Driven by a combination of its core characteristics and short-term boosts related to the U.K.’s vote to leave the European Union, the lure of London for luxury shoppers has tightened its pull in recent months.
According to a report released this week by real estate services group CBRE, noting the highest of any of the 90 global markets tracked, prime retail rents in London soared by an eye-watering 53.8 percent annual rate to the end of June.
With rents costing an average $1,684 per square foot per year, behind Hong Kong at $1,856 and New York at a stratospheric $4,000, this leaves London in third place in the most expensive prime retail markets.
London has been catching up to its second-placed rival which saw a one-third tumble in prime rental values in the past year, as Chinese shoppers have reined in their trips to Hong Kong and locals have tempered their spending.
According to Hugh Radford, chairman of central London retail at CBRE, believes the appeal of London’s finest retail sites is unlikely to diminish any time soon and said that this gap may keep shrinking.
“Identifying exactly the right location is of crucial importance to retailers. For high-end retailers in particular, this comes down to a small number of highly desirable streets within London – including Bond Street, Sloane Street, Regent St and Covent Garden,” Radford said.
“Supply – and turnover of occupiers – is therefore limited by the simple fact that they are loathe to leave spots once in situ in coveted locations. There is inevitably high demand when such properties do make it to market, driving rental growth,” he concluded.
As retailers tend not to inflict currency changes on their consumers immediately after they occur, luxury shoppers on a foreign dime have been able to snap up some compelling bargains due to the plummeting pound in recent months, in addition to London’s intrinsic appeal.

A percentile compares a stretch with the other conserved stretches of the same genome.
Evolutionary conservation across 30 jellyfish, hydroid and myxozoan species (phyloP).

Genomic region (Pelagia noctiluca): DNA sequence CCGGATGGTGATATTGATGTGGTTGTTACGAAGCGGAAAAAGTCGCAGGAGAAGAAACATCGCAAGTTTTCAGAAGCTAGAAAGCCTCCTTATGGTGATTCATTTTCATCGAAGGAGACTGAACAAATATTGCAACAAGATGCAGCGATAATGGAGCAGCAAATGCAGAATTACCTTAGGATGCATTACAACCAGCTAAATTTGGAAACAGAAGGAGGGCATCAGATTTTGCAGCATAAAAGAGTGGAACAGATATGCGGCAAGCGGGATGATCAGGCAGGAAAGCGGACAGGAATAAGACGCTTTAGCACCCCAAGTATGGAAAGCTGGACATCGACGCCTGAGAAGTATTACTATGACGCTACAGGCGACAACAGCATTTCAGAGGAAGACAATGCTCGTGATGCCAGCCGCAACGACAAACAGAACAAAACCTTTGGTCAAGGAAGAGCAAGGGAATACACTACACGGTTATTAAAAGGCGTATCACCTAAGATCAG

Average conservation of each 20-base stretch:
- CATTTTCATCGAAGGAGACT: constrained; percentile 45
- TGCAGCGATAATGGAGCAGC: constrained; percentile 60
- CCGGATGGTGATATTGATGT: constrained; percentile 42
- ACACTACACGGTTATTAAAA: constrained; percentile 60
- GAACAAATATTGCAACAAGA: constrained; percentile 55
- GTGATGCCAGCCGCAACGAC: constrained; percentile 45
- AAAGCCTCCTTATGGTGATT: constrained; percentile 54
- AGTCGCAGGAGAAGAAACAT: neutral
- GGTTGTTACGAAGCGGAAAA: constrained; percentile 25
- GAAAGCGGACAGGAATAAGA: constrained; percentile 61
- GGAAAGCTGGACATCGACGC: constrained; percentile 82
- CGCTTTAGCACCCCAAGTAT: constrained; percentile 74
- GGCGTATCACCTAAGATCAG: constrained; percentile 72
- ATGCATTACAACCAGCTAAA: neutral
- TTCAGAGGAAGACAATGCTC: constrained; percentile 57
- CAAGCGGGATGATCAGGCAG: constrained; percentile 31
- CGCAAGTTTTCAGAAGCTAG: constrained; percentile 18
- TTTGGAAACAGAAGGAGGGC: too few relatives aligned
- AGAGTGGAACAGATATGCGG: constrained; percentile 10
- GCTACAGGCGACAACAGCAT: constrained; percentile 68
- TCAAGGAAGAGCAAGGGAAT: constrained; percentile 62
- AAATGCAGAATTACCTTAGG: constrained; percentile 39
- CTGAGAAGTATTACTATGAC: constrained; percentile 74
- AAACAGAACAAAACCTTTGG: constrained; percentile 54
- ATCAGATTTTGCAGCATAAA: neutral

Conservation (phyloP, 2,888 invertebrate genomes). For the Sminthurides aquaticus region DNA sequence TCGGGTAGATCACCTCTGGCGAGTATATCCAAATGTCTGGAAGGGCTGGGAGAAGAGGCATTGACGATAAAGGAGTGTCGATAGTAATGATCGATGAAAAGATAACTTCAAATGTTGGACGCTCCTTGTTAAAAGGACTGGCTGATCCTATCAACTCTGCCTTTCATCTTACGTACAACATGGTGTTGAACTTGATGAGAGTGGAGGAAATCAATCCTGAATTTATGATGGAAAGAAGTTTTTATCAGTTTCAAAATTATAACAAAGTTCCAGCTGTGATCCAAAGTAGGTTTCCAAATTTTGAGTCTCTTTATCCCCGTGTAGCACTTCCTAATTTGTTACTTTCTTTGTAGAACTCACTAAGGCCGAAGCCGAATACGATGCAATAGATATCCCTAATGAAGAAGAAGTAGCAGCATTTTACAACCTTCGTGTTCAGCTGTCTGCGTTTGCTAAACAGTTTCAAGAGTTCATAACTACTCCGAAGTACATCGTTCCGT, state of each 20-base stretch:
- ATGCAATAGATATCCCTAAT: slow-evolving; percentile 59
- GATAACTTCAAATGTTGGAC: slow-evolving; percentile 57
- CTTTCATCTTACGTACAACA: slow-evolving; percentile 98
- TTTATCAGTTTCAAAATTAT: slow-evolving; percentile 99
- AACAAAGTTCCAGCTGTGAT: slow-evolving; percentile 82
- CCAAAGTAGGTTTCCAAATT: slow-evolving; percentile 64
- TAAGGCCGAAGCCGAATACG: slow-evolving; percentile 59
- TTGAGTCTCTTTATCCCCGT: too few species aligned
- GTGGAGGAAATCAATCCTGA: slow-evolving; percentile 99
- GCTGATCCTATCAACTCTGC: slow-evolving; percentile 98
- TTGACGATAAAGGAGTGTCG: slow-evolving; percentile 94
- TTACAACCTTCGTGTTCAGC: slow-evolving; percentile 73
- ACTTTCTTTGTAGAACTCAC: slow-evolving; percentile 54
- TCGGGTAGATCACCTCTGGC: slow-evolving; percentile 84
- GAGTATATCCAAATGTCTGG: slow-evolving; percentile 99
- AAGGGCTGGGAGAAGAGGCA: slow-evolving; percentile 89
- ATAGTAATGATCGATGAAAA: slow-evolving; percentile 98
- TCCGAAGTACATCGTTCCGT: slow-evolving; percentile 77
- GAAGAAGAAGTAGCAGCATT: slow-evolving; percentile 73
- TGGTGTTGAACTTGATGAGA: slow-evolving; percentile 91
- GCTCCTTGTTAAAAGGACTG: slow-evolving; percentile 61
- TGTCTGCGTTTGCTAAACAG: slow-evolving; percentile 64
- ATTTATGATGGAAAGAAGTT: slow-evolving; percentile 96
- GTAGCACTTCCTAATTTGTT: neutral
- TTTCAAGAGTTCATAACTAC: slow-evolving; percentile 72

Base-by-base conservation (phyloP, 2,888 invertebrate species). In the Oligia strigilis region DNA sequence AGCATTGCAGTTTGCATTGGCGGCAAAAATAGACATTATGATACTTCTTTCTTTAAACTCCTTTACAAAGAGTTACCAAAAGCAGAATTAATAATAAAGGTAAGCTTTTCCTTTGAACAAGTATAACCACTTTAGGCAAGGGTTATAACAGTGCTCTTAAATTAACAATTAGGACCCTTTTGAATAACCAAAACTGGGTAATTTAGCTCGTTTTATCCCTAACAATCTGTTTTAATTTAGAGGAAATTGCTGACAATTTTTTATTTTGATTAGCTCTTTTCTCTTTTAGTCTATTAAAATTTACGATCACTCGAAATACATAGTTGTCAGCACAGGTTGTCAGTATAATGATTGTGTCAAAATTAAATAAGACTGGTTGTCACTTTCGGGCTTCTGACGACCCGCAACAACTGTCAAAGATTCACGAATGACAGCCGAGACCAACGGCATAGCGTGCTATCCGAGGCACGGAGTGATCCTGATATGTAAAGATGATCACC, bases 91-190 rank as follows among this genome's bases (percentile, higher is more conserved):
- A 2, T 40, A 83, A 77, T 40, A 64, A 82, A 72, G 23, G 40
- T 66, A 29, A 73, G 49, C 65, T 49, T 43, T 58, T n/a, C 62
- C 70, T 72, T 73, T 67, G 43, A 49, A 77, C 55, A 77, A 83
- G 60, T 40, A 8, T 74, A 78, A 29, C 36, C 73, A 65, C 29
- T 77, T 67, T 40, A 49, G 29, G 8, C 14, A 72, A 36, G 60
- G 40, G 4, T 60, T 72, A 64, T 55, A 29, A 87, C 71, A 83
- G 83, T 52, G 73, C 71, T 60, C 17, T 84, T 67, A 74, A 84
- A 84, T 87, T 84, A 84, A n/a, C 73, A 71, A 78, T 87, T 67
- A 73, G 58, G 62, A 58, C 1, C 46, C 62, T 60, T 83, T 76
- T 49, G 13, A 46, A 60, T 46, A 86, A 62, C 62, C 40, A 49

“Luxury brands tend to resist broad brush pricing adjustments to avoid generating resentment in consumers who have already purchased the same item at a higher price. This is in contrast to more commoditized consumer goods where the impact of currency and commodity movements is often passed through swiftly to the end purchaser,” said Nick Pope, U.K. head of fashion and luxury for consulting firm Deloitte.
The sterling fell down around 18 percent against the U.S. dollar since the Brexit result and how just much of an effect sterling’s fall has had on luxury items is shown in a report from Pope’s team at Deloitte released earlier this month.
Compared to identical goods in France, the U.S. and China, over 64 percent of luxury goods are currently cheapest in the U.K., the report found.
Compared to $1,565 in France and $1,669 in China for this season’s covetable “foulard fringe” dress from Italian fashion house Balenciaga, a purchaser would be charged only $1,369 in the U.K., says Deloitte bringing that example to life.
However, this situation is unlikely to last forever, Pope says.
“If sterling weakness persists over the next 6 – 12 months and margins continue to come under pressure, I would expect more brands to incorporate price changes,” he added.
With Visit Britain, the U.K.’s official tourism website noting a 2 percent jump in tourist visits this August versus a year ago and a 4 percent rise in tourist spend, the potentially short-term window for bargain hunters is not going unnoticed by tourists.
Her experience is reflective of these trends, says Eve Baker, managing director at Beiwei 55º Travel which organizes mandarin-language guided tourism trips to the U.K.
“Our Chinese customers often like us to incorporate an element of shopping into their itineraries, but post the Brexit vote we have certainly noticed even more of an emphasis on this,” according to Baker.
(Adapted from CNBC)
Categories: Economy & Finance